32. Is life too short?

Cyril’s autobiography, Life Is Too Short, was published by Lippincott in 1943.  It detailed what he described as his six careers to date and was greeted with moderate critical approval. It included an account of his “elopement” to Brazil with Elsie Dunn, the adoption of their new names, the birth of their son Creighton (who was known by his infant nickname “Jigg” throughout his life), the years of poverty in Brazil and their return to the United States in 1919.

Evelyn did not see  this book until 1945, although she knew it had been published.  When she did finally see a copy she was angered to read what she considered to be distortions.  She could not believe that Cyril would have written some of the descriptions of her and their relationship which she considered to be libelous, and the only possible explanation she could imagine was that some one, unnamed, had altered the text between the proofing and printing stages.  That person had somehow got into the print works and  had altered the passages she objected to with libelous intent.  This suspicion, which developed in her mind into a certainty, was a central theme in her letters from then on.

[NB:  I have a copy of the original typescript and have been able to compare it to the published version.  The only small differences between the two are typographical or grammatical.]

This is important because it marks the beginning of Evelyn’s continuing and increasing conviction that she was being libeled, and this in turn fed her conviction that she was being kept from her son and grandchildren.  I am introducing it here because 1945 is the point from which Evelyn’s gradually deteriorating mental condition can be most easily dated.

In 1951 Evelyn prepared a lenthy (70 single-spaced pages) document in support of efforts by friends to raise funds for her return to the United States.   The heading on each page reads:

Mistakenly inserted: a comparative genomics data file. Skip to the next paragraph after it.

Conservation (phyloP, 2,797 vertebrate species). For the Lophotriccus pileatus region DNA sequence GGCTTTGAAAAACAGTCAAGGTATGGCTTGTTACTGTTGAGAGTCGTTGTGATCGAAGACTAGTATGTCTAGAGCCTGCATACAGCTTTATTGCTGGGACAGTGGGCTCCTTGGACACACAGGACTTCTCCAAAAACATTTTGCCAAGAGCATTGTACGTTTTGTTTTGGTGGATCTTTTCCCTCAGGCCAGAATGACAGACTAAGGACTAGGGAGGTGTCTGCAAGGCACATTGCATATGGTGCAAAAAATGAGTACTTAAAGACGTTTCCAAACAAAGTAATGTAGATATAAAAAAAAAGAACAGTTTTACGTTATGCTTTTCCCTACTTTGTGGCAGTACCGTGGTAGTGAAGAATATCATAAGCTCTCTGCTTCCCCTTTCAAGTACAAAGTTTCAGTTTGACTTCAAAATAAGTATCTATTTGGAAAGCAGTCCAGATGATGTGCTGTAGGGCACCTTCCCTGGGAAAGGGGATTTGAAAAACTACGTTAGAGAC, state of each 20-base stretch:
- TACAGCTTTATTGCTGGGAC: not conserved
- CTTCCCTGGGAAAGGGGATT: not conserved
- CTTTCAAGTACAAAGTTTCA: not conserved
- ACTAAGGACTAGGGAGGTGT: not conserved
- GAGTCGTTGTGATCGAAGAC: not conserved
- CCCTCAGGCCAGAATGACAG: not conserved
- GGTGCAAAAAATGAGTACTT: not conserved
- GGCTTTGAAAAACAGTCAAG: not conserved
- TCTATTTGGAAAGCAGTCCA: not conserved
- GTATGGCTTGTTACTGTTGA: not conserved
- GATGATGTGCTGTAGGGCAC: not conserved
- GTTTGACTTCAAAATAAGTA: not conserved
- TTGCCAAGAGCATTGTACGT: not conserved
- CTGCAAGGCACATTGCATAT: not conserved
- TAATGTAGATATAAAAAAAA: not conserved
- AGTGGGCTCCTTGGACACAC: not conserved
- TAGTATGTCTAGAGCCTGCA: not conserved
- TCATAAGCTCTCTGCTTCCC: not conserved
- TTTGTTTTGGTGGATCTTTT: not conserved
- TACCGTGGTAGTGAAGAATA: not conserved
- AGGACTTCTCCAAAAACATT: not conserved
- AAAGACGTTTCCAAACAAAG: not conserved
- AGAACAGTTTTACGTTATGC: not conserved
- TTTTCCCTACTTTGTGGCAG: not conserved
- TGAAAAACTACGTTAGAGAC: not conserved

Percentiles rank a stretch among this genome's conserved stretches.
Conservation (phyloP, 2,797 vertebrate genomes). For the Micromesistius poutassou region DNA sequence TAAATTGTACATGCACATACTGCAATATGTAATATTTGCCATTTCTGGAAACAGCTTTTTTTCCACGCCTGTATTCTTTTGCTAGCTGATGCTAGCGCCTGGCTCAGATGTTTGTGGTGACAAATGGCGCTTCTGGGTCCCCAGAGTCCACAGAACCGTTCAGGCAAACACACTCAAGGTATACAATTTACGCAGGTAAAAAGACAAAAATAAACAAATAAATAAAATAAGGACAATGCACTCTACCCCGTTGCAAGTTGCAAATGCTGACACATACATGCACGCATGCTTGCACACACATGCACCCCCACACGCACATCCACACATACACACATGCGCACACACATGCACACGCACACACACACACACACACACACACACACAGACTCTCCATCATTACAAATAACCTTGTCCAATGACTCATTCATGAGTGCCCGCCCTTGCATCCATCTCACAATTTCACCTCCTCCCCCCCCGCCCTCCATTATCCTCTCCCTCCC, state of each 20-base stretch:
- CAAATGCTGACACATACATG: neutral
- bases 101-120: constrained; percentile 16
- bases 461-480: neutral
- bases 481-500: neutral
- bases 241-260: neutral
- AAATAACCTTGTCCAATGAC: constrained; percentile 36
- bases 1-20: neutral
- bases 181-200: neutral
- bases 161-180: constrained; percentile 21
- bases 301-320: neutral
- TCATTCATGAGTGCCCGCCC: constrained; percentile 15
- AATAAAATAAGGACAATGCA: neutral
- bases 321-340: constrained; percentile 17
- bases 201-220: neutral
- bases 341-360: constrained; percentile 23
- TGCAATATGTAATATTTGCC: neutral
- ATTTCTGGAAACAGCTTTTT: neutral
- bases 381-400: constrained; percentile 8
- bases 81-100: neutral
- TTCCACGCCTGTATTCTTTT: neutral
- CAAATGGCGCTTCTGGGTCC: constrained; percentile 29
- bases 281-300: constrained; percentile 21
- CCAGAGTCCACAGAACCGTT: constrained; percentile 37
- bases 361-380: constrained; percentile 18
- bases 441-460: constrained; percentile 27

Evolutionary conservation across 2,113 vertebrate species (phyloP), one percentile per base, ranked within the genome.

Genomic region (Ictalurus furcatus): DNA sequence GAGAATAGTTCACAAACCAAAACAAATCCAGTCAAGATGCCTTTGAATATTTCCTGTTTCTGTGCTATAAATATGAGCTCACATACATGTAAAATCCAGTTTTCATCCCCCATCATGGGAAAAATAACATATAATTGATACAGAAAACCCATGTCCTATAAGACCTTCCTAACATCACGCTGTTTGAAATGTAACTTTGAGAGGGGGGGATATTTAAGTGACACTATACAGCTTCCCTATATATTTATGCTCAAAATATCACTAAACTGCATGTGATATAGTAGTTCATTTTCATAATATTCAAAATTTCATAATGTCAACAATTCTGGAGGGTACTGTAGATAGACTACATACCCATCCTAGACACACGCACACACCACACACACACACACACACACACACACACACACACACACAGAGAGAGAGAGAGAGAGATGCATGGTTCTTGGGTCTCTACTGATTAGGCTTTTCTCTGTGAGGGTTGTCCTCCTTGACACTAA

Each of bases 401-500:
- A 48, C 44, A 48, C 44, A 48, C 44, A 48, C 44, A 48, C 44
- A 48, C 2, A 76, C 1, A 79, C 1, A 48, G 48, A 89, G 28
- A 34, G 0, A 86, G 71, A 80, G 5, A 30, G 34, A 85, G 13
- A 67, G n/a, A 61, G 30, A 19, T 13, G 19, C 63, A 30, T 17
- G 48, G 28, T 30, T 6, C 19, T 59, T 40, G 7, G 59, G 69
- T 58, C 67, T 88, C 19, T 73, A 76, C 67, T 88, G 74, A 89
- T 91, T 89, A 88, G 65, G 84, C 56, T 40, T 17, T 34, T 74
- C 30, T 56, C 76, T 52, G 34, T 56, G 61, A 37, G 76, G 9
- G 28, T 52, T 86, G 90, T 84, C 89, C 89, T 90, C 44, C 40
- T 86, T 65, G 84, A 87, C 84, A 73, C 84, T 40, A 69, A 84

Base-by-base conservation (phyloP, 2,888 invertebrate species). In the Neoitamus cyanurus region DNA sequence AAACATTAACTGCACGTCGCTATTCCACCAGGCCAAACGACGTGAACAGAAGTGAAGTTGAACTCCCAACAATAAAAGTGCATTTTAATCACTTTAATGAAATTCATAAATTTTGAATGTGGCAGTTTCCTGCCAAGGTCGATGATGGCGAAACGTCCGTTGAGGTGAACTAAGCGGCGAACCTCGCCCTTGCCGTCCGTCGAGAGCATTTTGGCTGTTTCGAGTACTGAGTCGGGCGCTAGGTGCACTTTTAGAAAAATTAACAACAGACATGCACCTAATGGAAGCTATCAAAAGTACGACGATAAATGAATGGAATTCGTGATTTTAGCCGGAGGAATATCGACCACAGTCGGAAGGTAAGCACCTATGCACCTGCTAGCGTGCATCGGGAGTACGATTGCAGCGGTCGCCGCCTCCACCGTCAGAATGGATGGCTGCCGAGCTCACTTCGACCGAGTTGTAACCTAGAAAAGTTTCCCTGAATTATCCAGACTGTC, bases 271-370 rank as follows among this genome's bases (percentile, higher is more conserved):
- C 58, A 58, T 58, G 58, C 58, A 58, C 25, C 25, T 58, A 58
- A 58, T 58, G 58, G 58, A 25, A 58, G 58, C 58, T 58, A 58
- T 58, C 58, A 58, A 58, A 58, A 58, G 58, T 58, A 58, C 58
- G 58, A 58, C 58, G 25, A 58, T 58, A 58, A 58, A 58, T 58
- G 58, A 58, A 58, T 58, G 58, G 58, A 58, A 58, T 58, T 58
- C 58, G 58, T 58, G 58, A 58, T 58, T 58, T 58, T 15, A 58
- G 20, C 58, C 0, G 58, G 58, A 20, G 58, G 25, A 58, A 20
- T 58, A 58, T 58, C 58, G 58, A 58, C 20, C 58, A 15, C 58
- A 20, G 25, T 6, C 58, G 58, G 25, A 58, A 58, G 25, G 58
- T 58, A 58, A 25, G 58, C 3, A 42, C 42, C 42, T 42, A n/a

Précis of events indicative of libel, to be read as SOON AS POSSIBLE BY CREIGHTON AND PAVLA SCOTT AND JOHN METCALFE AND, if possible, by CYRIL KAY SCOTT WHOM EVELYN SCOTT IS CONVINCED HAS BEEN VICTIMIZED WITH HER AND THEIR SON AND DAUGHTER-IN-LAW in consequence of a tampering and tinkering with LIFE IS TOO SHORT either when it was in manuscript or was being sent to press which either was unauthorized and completely illegal or was done without consultation with the author respecting facts involving both him and Evelyn Scott and their son when a child which are misrepresented and are sometimes fantastically untrue and as much to the disadvantage of the author as to Evelyn Scott and their son and his wife–the aim of this precis, which is a condensation of a longer precis to be completed in consistence with it, the restoration of the Integrity of American and British Artists and Art.

The entire document is prefaced by the following handwritten note:  “This MS contains an enormous amount of inaccuracy and I can only caution any reader to check almost any statement in it.  Paula Scott”

* * * * *


She is NOW, in 1951, convinced that the distortions of the truth respecting her Passport Document Common Law Marriage to Cyril Kay Scott, one of the earliest of the steps taken in Brazil the registration at the American Consulate in Recife, of the birth, on October 26th 1914, of their son, then called “Seely” Scott and afterward Creighton Scott—that this legal marriage was misrepresented to and by the Church, and that this also was the case respect­ing the divorce obtained from her as Mr Kay Scott’s Common Law wife, in 1928, in Chichuaua County Mexico, where divorce and marriage Laws are consistent.